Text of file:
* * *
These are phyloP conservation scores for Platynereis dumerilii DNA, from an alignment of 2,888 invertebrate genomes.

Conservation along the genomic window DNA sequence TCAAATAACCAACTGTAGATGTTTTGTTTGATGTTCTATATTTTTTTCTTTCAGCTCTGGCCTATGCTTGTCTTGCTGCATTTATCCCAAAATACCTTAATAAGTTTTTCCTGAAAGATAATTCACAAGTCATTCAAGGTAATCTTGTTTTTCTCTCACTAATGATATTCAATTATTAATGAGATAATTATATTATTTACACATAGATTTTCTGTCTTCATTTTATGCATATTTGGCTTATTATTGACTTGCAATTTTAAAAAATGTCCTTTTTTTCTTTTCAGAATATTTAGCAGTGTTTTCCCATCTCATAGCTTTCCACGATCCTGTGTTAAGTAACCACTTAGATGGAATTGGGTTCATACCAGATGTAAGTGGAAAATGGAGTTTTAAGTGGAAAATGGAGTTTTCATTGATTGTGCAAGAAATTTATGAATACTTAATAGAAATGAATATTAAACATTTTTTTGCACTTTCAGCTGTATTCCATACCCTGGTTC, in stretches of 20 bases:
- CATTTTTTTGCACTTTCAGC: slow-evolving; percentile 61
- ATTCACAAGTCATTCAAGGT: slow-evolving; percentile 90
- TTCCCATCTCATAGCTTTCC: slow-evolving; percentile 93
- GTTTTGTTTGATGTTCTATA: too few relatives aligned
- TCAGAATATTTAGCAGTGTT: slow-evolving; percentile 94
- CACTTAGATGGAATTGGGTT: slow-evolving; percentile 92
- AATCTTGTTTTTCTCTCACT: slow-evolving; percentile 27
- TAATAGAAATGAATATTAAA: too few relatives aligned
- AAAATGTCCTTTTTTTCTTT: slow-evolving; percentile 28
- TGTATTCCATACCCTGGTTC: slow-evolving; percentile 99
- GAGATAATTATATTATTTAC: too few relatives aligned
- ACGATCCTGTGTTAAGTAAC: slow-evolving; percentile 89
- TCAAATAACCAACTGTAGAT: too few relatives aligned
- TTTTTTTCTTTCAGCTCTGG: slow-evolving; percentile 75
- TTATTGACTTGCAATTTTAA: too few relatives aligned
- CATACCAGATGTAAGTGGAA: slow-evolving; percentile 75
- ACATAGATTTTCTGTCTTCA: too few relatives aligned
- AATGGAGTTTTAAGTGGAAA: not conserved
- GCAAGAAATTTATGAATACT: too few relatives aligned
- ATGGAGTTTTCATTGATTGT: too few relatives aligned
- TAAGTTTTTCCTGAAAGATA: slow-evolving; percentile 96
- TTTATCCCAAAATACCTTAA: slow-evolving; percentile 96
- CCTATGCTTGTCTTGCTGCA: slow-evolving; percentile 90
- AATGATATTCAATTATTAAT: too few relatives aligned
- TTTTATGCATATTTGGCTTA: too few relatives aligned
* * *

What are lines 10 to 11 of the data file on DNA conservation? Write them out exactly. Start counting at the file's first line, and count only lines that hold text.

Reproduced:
- TAATAGAAATGAATATTAAA: too few relatives aligned
- AAAATGTCCTTTTTTTCTTT: slow-evolving; percentile 28